Worksheets are assigned to students for individual and group study prior to class time. During class time, students discuss their research and conclusions with the instructor and their peers, with the instructor challenging students to explore the concepts further through additional questioning.
The way I've used "Socratic worksheets" to teach at the two-year college where I work, students engage with the questions in a three-step process. First, they work through as many questions as they can on their own outside of class, using whatever resources are available to them (books, internet, instructional videotapes, actual experiments). Next, they come to class and work in small groups, sharing their research and problem-solving strategies with one another. While working together in small groups, I visit them to check on their progress and help them with any questions they may have from their research. This is an excellent time for me to help students requiring extra assistance.
After the "small group time" is over, we all rejoin in the classroom as one large group to discuss their findings. During this last step of the process, I randomly call on students to present their answers, their problem-solving method(s), and their information sources for each question. After the selected student(s) give their answer, other students in the class are encouraged to offer their insights to the question. This gives each and every student opportunity to learn from their peers. These discussion times serve as natural venues for assessing student engagement with the course material. Even if a student is struggling to understand the concepts, they will still be able to demonstrate effort by sharing what information sources they have consulted, what problem-solving methods they did try, and where along the line of questions in the worksheet things became confusing. Peer review may also comprise a portion of their grade for the course.
As the instructor, I offer additional information only where I deem appropriate: in conditions where the question is especially challenging, or when personal experience may serve to illuminate the answer(s) offered by students. These "mini-lectures" are appropriate because the students' minds have been primed through deep exposure to the material.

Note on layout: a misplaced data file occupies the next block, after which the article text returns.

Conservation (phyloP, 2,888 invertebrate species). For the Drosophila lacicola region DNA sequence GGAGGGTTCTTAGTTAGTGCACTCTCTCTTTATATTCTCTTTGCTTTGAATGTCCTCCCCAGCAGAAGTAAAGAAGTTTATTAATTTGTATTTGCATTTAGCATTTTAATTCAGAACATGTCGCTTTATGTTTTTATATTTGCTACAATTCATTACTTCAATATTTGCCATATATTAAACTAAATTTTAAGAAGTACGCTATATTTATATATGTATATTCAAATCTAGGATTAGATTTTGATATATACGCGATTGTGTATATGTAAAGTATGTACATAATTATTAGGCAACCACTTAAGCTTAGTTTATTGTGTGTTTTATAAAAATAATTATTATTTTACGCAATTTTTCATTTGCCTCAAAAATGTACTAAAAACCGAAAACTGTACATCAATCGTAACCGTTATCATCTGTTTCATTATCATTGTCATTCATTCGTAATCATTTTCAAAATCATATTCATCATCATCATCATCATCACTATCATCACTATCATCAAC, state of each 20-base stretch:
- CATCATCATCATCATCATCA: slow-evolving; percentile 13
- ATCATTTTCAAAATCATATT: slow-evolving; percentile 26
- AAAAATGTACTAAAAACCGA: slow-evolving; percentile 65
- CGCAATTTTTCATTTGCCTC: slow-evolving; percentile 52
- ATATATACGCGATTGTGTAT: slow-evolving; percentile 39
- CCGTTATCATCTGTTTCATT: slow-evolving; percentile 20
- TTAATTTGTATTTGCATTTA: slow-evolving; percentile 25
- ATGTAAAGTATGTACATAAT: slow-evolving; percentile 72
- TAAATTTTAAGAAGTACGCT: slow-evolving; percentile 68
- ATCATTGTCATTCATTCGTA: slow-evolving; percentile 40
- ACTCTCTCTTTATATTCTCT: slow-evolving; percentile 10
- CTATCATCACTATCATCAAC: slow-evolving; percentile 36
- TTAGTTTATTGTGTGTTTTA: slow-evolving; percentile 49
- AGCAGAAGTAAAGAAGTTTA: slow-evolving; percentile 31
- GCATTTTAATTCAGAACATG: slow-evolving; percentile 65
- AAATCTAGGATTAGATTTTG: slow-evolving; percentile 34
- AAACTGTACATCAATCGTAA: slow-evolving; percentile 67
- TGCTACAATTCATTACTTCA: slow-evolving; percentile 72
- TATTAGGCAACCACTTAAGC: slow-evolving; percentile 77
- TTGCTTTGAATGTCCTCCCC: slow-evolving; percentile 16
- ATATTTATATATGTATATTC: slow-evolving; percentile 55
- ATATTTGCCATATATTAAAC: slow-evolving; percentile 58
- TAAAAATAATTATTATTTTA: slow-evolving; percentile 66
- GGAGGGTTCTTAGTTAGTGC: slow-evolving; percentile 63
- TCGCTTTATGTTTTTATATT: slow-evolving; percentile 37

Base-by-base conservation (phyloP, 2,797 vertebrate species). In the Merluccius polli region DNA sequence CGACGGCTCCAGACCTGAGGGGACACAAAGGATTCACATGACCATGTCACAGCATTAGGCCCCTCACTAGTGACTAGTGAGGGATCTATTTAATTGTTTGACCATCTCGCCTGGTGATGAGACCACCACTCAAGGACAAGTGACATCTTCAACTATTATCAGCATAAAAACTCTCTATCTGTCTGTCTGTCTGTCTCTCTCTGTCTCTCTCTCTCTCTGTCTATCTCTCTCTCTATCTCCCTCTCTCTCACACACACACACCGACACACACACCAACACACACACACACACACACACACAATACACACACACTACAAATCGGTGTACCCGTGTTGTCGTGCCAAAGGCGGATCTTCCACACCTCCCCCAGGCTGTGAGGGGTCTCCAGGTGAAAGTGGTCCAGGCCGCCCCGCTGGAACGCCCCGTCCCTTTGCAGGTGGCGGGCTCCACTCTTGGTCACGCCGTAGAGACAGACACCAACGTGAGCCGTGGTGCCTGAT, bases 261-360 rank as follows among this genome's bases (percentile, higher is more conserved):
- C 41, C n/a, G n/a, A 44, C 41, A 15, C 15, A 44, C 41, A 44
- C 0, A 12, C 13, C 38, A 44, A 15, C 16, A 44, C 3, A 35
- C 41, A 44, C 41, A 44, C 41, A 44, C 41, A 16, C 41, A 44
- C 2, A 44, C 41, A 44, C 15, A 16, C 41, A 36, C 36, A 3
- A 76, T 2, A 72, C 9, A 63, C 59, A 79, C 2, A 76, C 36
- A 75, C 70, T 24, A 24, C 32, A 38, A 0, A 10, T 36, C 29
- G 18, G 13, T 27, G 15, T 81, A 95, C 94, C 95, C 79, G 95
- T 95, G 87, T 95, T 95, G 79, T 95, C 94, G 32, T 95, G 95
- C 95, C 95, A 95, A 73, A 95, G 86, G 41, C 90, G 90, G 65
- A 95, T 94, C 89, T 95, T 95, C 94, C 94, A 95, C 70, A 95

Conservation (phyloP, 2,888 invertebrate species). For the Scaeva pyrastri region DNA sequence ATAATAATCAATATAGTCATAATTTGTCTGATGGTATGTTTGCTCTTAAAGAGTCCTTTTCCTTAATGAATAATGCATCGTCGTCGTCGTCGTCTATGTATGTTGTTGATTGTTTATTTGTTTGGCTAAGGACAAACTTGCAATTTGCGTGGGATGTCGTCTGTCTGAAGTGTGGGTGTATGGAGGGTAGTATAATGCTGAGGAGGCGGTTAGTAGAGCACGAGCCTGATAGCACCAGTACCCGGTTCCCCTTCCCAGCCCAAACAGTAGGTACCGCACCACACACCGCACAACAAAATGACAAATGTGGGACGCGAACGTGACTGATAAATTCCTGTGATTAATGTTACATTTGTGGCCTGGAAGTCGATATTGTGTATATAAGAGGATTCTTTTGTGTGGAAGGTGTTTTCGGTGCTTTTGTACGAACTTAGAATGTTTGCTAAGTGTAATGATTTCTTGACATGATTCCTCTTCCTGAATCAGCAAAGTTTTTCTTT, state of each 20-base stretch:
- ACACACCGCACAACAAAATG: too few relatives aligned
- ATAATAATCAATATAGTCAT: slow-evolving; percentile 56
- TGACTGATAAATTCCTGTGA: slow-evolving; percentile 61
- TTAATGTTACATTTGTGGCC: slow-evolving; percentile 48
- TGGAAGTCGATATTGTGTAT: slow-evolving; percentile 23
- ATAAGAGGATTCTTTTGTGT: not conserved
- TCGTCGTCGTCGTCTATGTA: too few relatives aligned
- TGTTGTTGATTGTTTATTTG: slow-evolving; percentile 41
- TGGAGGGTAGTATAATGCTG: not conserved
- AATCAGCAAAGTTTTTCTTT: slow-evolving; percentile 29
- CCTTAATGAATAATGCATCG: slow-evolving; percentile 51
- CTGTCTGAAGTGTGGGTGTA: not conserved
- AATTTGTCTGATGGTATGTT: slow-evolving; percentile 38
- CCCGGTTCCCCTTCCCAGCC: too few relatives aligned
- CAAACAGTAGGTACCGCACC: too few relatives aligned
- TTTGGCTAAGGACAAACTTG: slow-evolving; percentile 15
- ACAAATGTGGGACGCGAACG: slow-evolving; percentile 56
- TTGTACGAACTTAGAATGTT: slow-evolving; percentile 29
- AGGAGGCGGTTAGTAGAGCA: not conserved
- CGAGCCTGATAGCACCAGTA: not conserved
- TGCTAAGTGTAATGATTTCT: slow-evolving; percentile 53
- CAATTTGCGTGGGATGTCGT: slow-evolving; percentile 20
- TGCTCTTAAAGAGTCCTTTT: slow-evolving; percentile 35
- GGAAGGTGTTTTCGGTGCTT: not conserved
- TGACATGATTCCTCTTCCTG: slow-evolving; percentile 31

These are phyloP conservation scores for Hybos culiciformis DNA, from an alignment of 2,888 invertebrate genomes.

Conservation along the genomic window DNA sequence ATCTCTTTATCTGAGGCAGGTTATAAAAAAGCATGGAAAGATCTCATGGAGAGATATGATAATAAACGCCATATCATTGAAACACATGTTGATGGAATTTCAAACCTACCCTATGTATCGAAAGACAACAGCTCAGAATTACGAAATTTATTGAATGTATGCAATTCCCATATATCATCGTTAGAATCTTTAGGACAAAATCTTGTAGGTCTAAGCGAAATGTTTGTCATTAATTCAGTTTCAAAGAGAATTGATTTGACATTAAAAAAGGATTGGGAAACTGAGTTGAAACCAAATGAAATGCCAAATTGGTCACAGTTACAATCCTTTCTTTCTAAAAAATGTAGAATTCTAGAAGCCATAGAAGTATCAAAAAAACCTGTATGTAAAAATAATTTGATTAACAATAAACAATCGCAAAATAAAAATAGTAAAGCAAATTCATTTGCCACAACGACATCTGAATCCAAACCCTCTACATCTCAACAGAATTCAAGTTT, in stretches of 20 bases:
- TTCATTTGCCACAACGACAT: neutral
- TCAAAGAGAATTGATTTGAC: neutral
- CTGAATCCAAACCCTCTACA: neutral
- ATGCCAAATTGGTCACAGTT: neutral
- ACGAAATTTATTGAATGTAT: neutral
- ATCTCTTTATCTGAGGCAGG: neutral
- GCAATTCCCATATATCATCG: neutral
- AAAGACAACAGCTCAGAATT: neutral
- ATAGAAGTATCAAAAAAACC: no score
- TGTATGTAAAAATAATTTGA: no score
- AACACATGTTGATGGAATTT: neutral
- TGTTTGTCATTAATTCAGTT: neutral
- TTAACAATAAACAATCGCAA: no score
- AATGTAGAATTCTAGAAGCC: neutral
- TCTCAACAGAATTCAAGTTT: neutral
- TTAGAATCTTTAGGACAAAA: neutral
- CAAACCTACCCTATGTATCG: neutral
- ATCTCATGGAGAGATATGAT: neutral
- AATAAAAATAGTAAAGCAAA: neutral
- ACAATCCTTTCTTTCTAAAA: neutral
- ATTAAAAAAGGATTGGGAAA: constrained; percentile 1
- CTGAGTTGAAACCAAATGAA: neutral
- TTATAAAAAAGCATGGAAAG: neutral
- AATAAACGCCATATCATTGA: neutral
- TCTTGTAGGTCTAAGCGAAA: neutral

Not only do worksheets help organize student study efforts outside of class (with everyone working to solve the same questions), but they also help organize the course itself. Comprehensive worksheets document the course in fine detail, and lend themselves very well to peer review. Administrators, program advisors, and fellow instructors alike are free to review the details of course content and suggest improvements/additions/deletions. The particular worksheets I use in my teaching come complete with a recommended daily schedule on the front page and a list of skill standards on the second page addressed by the content within.
The worksheets themselves are divided up into three sections: Questions, Answers, and Notes. The Answer sections of their worksheets give just enough information to let them know whether they're "on the right track" to answering the question, rarely suggesting how the question might be answered or where to look for an answer. The Notes section of each worksheet is not printed for the students, but kept by myself for my own reference while teaching (not that any of the Notes sections on this website contain anything a student shouldn't see!).
The only disadvantage of Socratic worksheets that I've experienced is the time necessary to create them. In order to completely replace traditional lecture methods, the worksheet(s) must be absolutely comprehensive. This is the prime reason I've presented my work on the internet: to help other instructors apply this efficient teaching method by allowing them to build upon my efforts. In turn, I will benefit from the help of any interested instructors who choose to contribute to the project by their editing of existing worksheet questions, or by their submission of new questions for inclusion into existing worksheets.